This is the preparation of “bottom” part of the shoes. The insoles and soles are cut from bends of leather or rubber sheets using large heavy presses. The leather insoles are prepared for “Lasting” by attaching the material rib, to which the welt will eventually be attached. The heels are built in-house with leather or rubber lifts and top pieces. At this stage the appropriate lasts are selected to be matched with the closed uppers.
The lasting process is where the shoe begins to take shape. The upper of the shoe is tacked to the rear of the last to ensure the back height is correct and is then pulled over the last with the lasting machine, before being side lasted by hand. It is vital for the toe laster to ensure that the shoe upper is fitted accurately to the last.
An important process in this department is “Welt Sewing”, where the operative stitches the welt (a strip of leather) to the rib on the insoles. The welt is a key element in the Goodyear-welted process. The bottoms of the shoes are filled with cork and wooden shanks are inserted to provide support beneath the insoles, before the soles are stitched to the welt. This method allows for the soles to be removed for repair without affecting the uppers.
After the soles have been attached the shoes undergo a process of “Bottom Levelling”, which rounds the soles to the shape of the last.
In the Finishing Department the heels are attached, trimmed and then scoured with emery paper for a smooth finish.
Edge trimming is a meticulous and physical process whereby the sole edges are trimmed to the specific shape of the last. This is done “free hand” like many other operations in Goodyear-welted shoemaking.
The soles and heels are then stained and hot wax is applied to the edges to provide a waterproof seal and a good shine. Various decorative finishes are applied to the soles, such as wheeling and crowing, before a final polish.
8. Shoe Room
In the Shoe Room the uppers of the shoes are hand polished to create the rich depth of colour in the leather. Crockett & Jones call this “antiquing” and “burnishing”. For some leathers this has to be repeated multiple times with the shoes being “mopped” in between each coat of antique. The lasts are then removed from the shoes, the leather soles are stamped with the Crockett & Jones brand and in-socks are fitted.
Finally, the shoes undergo a scrutinised check for quality control before they can be passed for lacing and boxing.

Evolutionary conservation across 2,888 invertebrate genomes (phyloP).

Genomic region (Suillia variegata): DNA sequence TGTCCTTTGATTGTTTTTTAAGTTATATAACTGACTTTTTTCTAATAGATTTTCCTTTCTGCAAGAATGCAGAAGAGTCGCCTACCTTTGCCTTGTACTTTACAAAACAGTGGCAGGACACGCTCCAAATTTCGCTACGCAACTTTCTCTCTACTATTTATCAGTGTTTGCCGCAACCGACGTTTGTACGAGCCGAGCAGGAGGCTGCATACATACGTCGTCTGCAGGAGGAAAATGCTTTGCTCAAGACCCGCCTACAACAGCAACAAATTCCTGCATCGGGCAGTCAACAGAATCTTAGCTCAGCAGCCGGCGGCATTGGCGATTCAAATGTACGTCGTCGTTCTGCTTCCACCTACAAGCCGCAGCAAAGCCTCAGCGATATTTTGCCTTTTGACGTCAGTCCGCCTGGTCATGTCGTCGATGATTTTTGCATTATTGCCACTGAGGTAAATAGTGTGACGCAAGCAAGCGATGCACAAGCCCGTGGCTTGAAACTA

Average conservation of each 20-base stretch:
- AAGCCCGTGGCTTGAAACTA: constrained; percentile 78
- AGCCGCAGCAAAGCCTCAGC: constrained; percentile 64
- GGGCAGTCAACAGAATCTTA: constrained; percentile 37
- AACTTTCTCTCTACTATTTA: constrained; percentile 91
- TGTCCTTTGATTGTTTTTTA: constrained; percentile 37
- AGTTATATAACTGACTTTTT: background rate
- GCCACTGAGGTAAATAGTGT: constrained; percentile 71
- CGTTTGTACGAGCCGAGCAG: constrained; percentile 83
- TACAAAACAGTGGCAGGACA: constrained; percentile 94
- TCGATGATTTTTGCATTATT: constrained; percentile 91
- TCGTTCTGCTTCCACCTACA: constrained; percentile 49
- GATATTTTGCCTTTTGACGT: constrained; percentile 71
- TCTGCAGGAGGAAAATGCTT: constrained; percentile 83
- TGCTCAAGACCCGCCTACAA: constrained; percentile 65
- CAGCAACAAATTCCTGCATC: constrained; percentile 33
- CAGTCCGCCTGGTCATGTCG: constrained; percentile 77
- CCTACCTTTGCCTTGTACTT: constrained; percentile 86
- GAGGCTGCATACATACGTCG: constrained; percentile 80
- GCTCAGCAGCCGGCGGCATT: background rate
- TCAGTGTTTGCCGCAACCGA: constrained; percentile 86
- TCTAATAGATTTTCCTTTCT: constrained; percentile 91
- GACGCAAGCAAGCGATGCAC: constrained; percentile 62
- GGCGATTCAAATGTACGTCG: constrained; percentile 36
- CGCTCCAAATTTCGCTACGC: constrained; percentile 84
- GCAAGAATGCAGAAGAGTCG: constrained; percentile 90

A Labour of Love
It should be patently clear by now that Crockett & Jones produces incredibly well-made footwear. From the sourcing and grading of the finest leathers through to the eagle-eyed inspectors looking for the slightest imperfections in the finishing room, the craftsmanship and attention to detail throughout the manufacturing process is without peer. The company truly deserves its reputation for producing some of the finest shoes in the world.
However, it was the employees I spoke to working at the factory who best summed up the brand for me. Unrehearsed, their passion for not only the company but making the best footwear possible was palpable. Clearly proud – and rightly so – of Crockett & Jones’ heritage and the products they were making with their own fair hands. Like a tailor delivering a final fitting for a bespoke suit, each pair of Crockett & Jones shoes represents the blood, sweat and tears of its employees.
I spoke to one lady who had worked their for 30 years, her husband too. She was brimming with pride, boasting of the brand’s achievements and her husband’s footwear collection. Gone were my concerns of a stuck-up industry reserved for wealthy gentry and old money. When you purchase a pair of Crockett & Jones shoes you’re also buying into a piece of history. This is footwear that someone has given part of their life to, and has crafted lovingly with a sense of pride.
The benefits of buying hand-made British shoes don’t stop with how they look and the history behind them, though. They also offer genuine value for money, even at their higher price point. The painstaking Goodyear-welting manufacturing technique allows the shoes to be resoled as often as necessary – Crockett & Jones even offers a repair service for around £125 – so you can feel safe in the knowledge that if you look after yours properly, they will last you a lifetime.